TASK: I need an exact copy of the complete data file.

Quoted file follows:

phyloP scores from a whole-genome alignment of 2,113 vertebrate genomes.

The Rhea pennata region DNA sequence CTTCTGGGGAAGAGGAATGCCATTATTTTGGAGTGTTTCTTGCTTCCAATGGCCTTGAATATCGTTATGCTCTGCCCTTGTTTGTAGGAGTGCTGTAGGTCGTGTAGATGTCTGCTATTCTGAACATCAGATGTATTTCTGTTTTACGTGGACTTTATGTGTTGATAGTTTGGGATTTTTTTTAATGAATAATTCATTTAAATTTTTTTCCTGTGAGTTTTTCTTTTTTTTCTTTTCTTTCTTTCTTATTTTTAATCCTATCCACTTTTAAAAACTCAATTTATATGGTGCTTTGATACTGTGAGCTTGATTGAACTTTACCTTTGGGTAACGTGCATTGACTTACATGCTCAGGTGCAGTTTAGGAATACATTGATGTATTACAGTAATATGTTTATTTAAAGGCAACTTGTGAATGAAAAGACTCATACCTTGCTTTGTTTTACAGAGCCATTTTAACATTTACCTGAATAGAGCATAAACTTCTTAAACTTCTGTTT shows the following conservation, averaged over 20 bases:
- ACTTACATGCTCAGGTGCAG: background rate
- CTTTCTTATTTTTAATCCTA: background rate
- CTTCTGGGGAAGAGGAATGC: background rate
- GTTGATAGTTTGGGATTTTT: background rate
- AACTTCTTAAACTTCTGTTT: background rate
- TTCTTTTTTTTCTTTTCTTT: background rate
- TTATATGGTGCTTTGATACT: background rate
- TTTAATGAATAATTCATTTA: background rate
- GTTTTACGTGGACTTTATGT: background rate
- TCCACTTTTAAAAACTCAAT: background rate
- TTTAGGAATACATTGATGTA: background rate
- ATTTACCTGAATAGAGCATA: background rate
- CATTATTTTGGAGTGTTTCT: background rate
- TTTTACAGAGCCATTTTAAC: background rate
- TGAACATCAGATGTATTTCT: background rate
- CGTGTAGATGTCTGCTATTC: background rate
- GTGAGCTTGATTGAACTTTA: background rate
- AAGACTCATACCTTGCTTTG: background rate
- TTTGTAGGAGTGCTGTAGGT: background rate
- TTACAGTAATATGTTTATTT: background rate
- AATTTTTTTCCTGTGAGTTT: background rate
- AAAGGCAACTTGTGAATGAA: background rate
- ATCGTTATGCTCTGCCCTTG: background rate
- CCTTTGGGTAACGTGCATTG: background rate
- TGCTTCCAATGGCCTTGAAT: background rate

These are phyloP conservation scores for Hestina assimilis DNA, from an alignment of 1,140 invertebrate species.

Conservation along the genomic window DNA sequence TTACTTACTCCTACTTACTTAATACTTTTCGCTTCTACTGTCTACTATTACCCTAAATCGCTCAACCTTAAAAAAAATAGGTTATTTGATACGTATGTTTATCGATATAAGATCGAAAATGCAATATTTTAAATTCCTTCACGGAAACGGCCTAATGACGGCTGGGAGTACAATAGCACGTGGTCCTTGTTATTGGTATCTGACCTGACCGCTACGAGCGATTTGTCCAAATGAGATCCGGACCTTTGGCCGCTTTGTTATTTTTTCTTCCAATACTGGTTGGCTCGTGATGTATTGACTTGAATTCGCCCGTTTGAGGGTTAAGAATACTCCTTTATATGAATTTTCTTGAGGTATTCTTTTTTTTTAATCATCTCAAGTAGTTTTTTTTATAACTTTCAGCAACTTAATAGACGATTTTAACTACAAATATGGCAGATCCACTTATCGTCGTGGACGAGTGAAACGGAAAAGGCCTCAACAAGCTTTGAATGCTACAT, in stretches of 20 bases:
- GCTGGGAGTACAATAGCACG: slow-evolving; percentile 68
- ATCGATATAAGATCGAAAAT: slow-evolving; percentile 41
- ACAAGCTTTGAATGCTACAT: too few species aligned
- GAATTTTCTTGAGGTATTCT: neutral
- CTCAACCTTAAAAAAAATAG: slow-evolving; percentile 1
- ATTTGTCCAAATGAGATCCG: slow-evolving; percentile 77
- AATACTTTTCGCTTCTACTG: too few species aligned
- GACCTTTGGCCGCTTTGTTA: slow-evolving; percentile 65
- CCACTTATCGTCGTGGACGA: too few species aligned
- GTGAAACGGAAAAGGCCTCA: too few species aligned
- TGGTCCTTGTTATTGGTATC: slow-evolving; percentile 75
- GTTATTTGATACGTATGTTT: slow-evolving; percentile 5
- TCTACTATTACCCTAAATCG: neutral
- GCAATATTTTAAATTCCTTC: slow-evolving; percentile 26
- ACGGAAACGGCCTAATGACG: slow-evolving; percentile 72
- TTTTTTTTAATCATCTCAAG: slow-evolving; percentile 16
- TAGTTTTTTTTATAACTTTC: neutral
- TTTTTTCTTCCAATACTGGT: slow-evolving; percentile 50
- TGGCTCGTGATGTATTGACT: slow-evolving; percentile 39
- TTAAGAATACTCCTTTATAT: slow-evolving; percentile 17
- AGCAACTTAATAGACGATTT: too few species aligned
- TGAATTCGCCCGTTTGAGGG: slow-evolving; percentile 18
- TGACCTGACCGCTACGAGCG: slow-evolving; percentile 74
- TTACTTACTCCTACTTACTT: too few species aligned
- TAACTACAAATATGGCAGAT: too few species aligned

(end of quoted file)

phyloP scores from a whole-genome alignment of 2,113 vertebrate genomes.

The Rhea pennata region DNA sequence CTTCTGGGGAAGAGGAATGCCATTATTTTGGAGTGTTTCTTGCTTCCAATGGCCTTGAATATCGTTATGCTCTGCCCTTGTTTGTAGGAGTGCTGTAGGTCGTGTAGATGTCTGCTATTCTGAACATCAGATGTATTTCTGTTTTACGTGGACTTTATGTGTTGATAGTTTGGGATTTTTTTTAATGAATAATTCATTTAAATTTTTTTCCTGTGAGTTTTTCTTTTTTTTCTTTTCTTTCTTTCTTATTTTTAATCCTATCCACTTTTAAAAACTCAATTTATATGGTGCTTTGATACTGTGAGCTTGATTGAACTTTACCTTTGGGTAACGTGCATTGACTTACATGCTCAGGTGCAGTTTAGGAATACATTGATGTATTACAGTAATATGTTTATTTAAAGGCAACTTGTGAATGAAAAGACTCATACCTTGCTTTGTTTTACAGAGCCATTTTAACATTTACCTGAATAGAGCATAAACTTCTTAAACTTCTGTTT shows the following conservation, averaged over 20 bases:
- ACTTACATGCTCAGGTGCAG: background rate
- CTTTCTTATTTTTAATCCTA: background rate
- CTTCTGGGGAAGAGGAATGC: background rate
- GTTGATAGTTTGGGATTTTT: background rate
- AACTTCTTAAACTTCTGTTT: background rate
- TTCTTTTTTTTCTTTTCTTT: background rate
- TTATATGGTGCTTTGATACT: background rate
- TTTAATGAATAATTCATTTA: background rate
- GTTTTACGTGGACTTTATGT: background rate
- TCCACTTTTAAAAACTCAAT: background rate
- TTTAGGAATACATTGATGTA: background rate
- ATTTACCTGAATAGAGCATA: background rate
- CATTATTTTGGAGTGTTTCT: background rate
- TTTTACAGAGCCATTTTAAC: background rate
- TGAACATCAGATGTATTTCT: background rate
- CGTGTAGATGTCTGCTATTC: background rate
- GTGAGCTTGATTGAACTTTA: background rate
- AAGACTCATACCTTGCTTTG: background rate
- TTTGTAGGAGTGCTGTAGGT: background rate
- TTACAGTAATATGTTTATTT: background rate
- AATTTTTTTCCTGTGAGTTT: background rate
- AAAGGCAACTTGTGAATGAA: background rate
- ATCGTTATGCTCTGCCCTTG: background rate
- CCTTTGGGTAACGTGCATTG: background rate
- TGCTTCCAATGGCCTTGAAT: background rate

These are phyloP conservation scores for Hestina assimilis DNA, from an alignment of 1,140 invertebrate species.

Conservation along the genomic window DNA sequence TTACTTACTCCTACTTACTTAATACTTTTCGCTTCTACTGTCTACTATTACCCTAAATCGCTCAACCTTAAAAAAAATAGGTTATTTGATACGTATGTTTATCGATATAAGATCGAAAATGCAATATTTTAAATTCCTTCACGGAAACGGCCTAATGACGGCTGGGAGTACAATAGCACGTGGTCCTTGTTATTGGTATCTGACCTGACCGCTACGAGCGATTTGTCCAAATGAGATCCGGACCTTTGGCCGCTTTGTTATTTTTTCTTCCAATACTGGTTGGCTCGTGATGTATTGACTTGAATTCGCCCGTTTGAGGGTTAAGAATACTCCTTTATATGAATTTTCTTGAGGTATTCTTTTTTTTTAATCATCTCAAGTAGTTTTTTTTATAACTTTCAGCAACTTAATAGACGATTTTAACTACAAATATGGCAGATCCACTTATCGTCGTGGACGAGTGAAACGGAAAAGGCCTCAACAAGCTTTGAATGCTACAT, in stretches of 20 bases:
- GCTGGGAGTACAATAGCACG: slow-evolving; percentile 68
- ATCGATATAAGATCGAAAAT: slow-evolving; percentile 41
- ACAAGCTTTGAATGCTACAT: too few species aligned
- GAATTTTCTTGAGGTATTCT: neutral
- CTCAACCTTAAAAAAAATAG: slow-evolving; percentile 1
- ATTTGTCCAAATGAGATCCG: slow-evolving; percentile 77
- AATACTTTTCGCTTCTACTG: too few species aligned
- GACCTTTGGCCGCTTTGTTA: slow-evolving; percentile 65
- CCACTTATCGTCGTGGACGA: too few species aligned
- GTGAAACGGAAAAGGCCTCA: too few species aligned
- TGGTCCTTGTTATTGGTATC: slow-evolving; percentile 75
- GTTATTTGATACGTATGTTT: slow-evolving; percentile 5
- TCTACTATTACCCTAAATCG: neutral
- GCAATATTTTAAATTCCTTC: slow-evolving; percentile 26
- ACGGAAACGGCCTAATGACG: slow-evolving; percentile 72
- TTTTTTTTAATCATCTCAAG: slow-evolving; percentile 16
- TAGTTTTTTTTATAACTTTC: neutral
- TTTTTTCTTCCAATACTGGT: slow-evolving; percentile 50
- TGGCTCGTGATGTATTGACT: slow-evolving; percentile 39
- TTAAGAATACTCCTTTATAT: slow-evolving; percentile 17
- AGCAACTTAATAGACGATTT: too few species aligned
- TGAATTCGCCCGTTTGAGGG: slow-evolving; percentile 18
- TGACCTGACCGCTACGAGCG: slow-evolving; percentile 74
- TTACTTACTCCTACTTACTT: too few species aligned
- TAACTACAAATATGGCAGAT: too few species aligned